Sosei to acquire Activus Pharma

Deal marks Sosei’s continued efforts to grow through non-organic means

Jeffrey Bouley
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TOKYO—Late June saw Sosei Group Corp. announce that it has reached an agreement to acquire Activus Pharma Ltd., a privately held biopharmaceutical company based in Chiba, Japan, with the aim of taking Activus' core technologies in drug formulation—which uses a form of proprietary nanoparticle processing—to establish the basis of Sosei's new platform technology.

Gaining a platform through an acquisition rather than organically fits in with Sosei's stated business model that is primarily based on identifying new uses for established drugs and exploiting the company's presence and connections within Japanese, European and North American pharmaceutical markets by acquiring compounds from those markets and bringing them into Japan.

The probability of success with drug development in the pharmaceutical industry is significantly lower than product development success in other industries and markets, notes Shinichi Tamura, president and CEO of Sosei. As such, establishing a risk-controlled portfolio is essential for pursuing effective research and development, "with limited resources and in an environment where a failure or delay in development of even one product may negatively affect business management."

As such, Sosei decided to halt in-house product discovery activities and thereby achieve a more appropriate cost base and risk-reward balance for the business, with a focus on in-licensing and reprofiling to enhance corporate value.

The strategic rationale for the Activus acquisition comes down to the fact that Activus' Pure Nano-particle Technology (APNT), unlike other nanoparticle processing technologies, keeps compounds virtually free from contamination, according to Sosei. At the same time, the technology reportedly can yield pharmaceutical ingredients with particle sizes ranging from 50 to 300 nanometer levels.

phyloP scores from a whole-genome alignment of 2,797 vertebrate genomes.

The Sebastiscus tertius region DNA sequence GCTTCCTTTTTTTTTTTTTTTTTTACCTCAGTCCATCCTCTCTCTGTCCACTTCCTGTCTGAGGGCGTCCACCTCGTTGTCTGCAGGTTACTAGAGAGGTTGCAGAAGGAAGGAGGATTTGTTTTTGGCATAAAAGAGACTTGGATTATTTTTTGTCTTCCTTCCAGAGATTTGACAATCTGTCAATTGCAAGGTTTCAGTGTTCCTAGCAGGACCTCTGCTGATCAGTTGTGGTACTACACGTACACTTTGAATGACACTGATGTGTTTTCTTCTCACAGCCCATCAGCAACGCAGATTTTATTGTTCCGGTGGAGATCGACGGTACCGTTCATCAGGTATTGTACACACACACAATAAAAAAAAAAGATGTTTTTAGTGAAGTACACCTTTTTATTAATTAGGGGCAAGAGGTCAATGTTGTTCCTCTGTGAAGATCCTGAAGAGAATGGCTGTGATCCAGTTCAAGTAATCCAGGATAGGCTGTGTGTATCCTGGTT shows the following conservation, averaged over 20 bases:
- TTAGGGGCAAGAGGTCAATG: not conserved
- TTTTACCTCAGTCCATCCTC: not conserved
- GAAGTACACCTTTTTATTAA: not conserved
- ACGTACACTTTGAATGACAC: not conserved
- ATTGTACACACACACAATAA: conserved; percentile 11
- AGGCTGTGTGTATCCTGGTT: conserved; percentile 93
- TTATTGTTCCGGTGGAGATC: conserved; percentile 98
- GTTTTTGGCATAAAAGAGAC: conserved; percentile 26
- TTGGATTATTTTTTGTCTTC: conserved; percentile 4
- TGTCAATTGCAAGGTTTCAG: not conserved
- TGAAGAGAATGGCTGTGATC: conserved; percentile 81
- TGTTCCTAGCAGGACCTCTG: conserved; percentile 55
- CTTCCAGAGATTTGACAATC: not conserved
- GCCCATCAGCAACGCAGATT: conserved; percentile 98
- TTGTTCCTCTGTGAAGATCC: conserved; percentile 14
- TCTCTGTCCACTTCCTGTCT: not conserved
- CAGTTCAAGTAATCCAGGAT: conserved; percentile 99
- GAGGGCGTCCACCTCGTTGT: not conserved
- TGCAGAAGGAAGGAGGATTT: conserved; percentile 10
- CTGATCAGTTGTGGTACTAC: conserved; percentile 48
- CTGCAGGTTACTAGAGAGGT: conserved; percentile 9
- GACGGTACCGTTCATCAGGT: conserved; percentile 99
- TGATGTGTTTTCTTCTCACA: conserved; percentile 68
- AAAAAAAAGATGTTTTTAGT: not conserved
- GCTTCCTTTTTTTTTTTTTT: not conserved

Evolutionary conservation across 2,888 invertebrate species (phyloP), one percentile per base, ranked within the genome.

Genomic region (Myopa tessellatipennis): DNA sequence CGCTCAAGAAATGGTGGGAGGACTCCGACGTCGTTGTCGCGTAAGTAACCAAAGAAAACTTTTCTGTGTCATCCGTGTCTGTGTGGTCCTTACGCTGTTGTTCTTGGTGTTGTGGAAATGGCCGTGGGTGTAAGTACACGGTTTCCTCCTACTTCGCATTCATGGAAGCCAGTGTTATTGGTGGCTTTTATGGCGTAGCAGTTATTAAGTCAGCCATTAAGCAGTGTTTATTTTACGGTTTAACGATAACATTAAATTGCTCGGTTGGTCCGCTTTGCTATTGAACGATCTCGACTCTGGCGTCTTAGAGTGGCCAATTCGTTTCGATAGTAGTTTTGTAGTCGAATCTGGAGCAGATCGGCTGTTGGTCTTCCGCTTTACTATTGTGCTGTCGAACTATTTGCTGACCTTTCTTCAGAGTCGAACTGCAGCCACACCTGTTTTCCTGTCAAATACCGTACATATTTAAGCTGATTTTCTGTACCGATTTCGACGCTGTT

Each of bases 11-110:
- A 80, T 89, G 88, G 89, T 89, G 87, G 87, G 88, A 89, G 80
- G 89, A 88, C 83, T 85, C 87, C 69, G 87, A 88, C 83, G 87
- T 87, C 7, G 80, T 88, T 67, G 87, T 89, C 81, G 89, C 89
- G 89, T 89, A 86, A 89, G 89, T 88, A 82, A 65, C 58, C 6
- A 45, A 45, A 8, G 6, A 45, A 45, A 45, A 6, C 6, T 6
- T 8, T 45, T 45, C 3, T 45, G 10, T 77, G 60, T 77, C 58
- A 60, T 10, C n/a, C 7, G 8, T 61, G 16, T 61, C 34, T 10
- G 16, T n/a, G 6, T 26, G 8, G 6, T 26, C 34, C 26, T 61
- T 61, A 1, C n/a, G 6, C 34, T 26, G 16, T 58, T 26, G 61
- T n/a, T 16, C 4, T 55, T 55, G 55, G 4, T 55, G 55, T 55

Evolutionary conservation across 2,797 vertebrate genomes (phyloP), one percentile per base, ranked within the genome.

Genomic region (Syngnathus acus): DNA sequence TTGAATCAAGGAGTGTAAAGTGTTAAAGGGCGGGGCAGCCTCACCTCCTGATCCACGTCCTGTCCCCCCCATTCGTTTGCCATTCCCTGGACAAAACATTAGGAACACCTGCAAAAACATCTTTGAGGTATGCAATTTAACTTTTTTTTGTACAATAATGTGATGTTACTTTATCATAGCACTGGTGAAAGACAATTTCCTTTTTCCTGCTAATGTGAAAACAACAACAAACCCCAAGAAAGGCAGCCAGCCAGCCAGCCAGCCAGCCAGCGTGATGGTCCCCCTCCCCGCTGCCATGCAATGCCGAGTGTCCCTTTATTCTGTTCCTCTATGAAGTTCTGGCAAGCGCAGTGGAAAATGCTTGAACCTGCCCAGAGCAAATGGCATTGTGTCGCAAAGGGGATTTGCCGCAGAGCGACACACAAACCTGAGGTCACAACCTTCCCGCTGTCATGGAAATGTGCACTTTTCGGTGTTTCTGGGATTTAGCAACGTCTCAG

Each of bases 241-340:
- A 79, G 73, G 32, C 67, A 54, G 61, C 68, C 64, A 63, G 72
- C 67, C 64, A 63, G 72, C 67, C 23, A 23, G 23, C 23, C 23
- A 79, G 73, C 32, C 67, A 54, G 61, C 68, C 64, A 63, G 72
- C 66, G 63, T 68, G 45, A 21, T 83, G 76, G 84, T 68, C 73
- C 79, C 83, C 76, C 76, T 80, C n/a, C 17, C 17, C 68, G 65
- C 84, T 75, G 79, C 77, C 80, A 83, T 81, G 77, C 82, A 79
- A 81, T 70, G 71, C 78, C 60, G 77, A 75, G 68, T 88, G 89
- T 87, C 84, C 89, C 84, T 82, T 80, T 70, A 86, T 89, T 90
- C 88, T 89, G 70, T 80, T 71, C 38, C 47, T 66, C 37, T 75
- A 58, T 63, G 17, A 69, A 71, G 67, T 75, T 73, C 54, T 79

Thus, APNT enables the development of injections, ophthalmic solutions and inhalations with poorly soluble compounds where high purity is required, Tamura notes, adding that the needs for nanoparticle technology within the pharmaceutical industry are still largely unmet, and therefore, "the technology can be expected to generate new development candidates for Sosei, and partnership with other pharmaceutical companies will allow Sosei to realize revenue from this technology in a relatively short period of time."

The deal is structured around the acquisition of 100 percent of the issued share capital of Activus through a stock exchange, but there will be no issuance of the new stocks to the current shareholders of Activus. In exchange for the acquired shares, Sosei will offer two separate forms of cash consideration.

Preference shareholders will receive cash consideration of just over 5 billion yen; however, in case the net cash balance of the day preceding the day of share exchange is below the above sum, the net cash balance will be paid to preference shareholders, while common shareholders will be paid 1 yen per share.

In the second tier of cash consideration, common shareholders will be paid the difference between the net cash balance of the day preceding the day of share exchange and the cash considerations provided to preference shareholders.

Additionally, a part of the gross profit generated from the acquired Activus assets will be split among common shareholders up to five years effective from the day of the enforcement of the deal, or until the gross profit amounts to 1 billion yen, whichever comes sooner, the company reports.

Activus Pharma is a 2006 spin-out venture from global chemical company Dainippon Ink and Chemicals, more commonly known as DIC, and was founded with a concept of developing antioxidant pharmaceuticals that regulate biological redox reactions.


Jeffrey Bouley

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